Journal of Hazardous Materials ( IF 9.038 ) Pub Date : 2020-10-16 , DOI: 10.1016/j.jhazmat.2020.124295 Kai-Feng Yu; Peng Li; Han Li; Bo Zhang; Jun Yang; Fu-Yi Huang; Rui Li; Yiliang He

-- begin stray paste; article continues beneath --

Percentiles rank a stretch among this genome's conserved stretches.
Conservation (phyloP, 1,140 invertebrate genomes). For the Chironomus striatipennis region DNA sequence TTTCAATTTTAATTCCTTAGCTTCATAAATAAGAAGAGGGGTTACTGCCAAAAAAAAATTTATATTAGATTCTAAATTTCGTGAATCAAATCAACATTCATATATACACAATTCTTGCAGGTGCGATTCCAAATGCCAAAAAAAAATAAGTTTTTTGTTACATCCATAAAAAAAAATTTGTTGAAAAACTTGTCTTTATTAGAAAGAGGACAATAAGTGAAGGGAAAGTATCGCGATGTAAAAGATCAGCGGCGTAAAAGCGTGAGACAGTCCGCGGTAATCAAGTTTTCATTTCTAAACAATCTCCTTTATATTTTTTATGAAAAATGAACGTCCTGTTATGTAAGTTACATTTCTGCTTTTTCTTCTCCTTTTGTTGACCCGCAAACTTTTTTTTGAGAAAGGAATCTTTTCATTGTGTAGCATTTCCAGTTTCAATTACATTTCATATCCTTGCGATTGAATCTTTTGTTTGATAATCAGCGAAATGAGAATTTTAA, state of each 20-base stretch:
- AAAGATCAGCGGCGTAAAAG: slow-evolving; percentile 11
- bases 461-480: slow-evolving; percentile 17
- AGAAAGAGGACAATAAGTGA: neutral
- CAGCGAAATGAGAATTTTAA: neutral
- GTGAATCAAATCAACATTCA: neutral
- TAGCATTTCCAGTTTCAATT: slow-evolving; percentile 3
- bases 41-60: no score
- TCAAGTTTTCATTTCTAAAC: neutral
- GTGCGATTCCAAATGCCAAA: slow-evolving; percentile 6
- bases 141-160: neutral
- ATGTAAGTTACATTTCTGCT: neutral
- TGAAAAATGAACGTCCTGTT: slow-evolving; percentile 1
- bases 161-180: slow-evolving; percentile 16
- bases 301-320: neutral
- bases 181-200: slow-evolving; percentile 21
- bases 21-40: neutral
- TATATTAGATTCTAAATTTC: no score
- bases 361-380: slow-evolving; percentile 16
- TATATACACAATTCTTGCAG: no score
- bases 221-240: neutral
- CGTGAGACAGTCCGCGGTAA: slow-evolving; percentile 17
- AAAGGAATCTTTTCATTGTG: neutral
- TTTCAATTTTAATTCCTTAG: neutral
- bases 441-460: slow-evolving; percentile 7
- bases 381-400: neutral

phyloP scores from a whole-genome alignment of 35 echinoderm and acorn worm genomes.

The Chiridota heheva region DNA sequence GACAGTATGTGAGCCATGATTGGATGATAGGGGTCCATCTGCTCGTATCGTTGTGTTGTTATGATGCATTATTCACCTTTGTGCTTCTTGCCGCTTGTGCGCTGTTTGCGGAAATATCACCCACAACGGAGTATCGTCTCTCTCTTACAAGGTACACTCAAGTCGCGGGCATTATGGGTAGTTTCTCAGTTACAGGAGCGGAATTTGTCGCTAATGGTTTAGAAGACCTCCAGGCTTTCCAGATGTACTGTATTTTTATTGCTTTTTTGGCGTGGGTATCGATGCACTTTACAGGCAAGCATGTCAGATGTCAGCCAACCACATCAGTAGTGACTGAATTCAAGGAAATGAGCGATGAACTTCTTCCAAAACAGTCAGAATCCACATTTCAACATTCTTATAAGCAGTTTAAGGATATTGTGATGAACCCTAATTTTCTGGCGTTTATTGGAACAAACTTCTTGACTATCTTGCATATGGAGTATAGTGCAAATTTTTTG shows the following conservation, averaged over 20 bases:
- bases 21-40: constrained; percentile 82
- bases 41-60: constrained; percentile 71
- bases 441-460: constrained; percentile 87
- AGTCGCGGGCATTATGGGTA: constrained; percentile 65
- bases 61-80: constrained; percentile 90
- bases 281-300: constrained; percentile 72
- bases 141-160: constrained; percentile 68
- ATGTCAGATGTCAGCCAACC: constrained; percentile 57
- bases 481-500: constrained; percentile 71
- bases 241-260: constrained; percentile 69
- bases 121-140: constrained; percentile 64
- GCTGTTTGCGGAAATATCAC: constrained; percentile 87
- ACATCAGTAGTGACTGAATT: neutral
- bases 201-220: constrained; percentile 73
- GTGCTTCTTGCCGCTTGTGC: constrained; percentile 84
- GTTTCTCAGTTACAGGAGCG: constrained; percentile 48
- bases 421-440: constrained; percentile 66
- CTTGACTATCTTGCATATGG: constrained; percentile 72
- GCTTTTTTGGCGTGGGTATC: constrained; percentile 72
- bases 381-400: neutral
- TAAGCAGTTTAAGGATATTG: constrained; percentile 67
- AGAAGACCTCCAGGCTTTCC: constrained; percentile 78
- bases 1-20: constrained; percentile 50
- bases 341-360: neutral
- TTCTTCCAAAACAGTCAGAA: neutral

Coagulation has been accepted as a cost-effective and environmental-friendly method to remove pollutants. In our recent work, two coagulants of polyaluminum chloride (PAC) and polyaluminum ferric chloride (PAFC) with dosage gradients, and one coagulant aid of anionic polyacrylamide (PAM) were used to investigate their potential to remove particle-associated (PA) and free-living (FL) ARGs and MGEs detected by high throughput qPCR (HT-qPCR) method. The results indicated that the maximum removal efficiencies of PA- and FL-ARGs (4.67- and 3.18-logs) were obtained at the PAFC dosage of 50.0 mg/L. Excessive PAFC dosage can hamper the removal of size-fractionated ARGs. As PAC aid, anionic PAM (1.0 mg/L) had limited effects to promote the removal of PA-ARG, while FL-ARG removal was enhanced by 0.34 log at the PAC dosage of 50.0 mg/L. The fitted curves suggested that the optimal chemical dosages of PAC, PAFC and PAC coupled with PAM in the removal of total ARGs and MGEs were 40.5, 64.7 and 50.0 mg/L, respectively. In addition, we found that much more coagulants were needed to remove FL-ARGs compared to that of PA-ARGs. The removal efficiencies of size-fractionated ARGs by flocculation can be affected by coagulant type, dosage, coagulant aid, Zeta potential and microorganism lifestyle (PA or FL).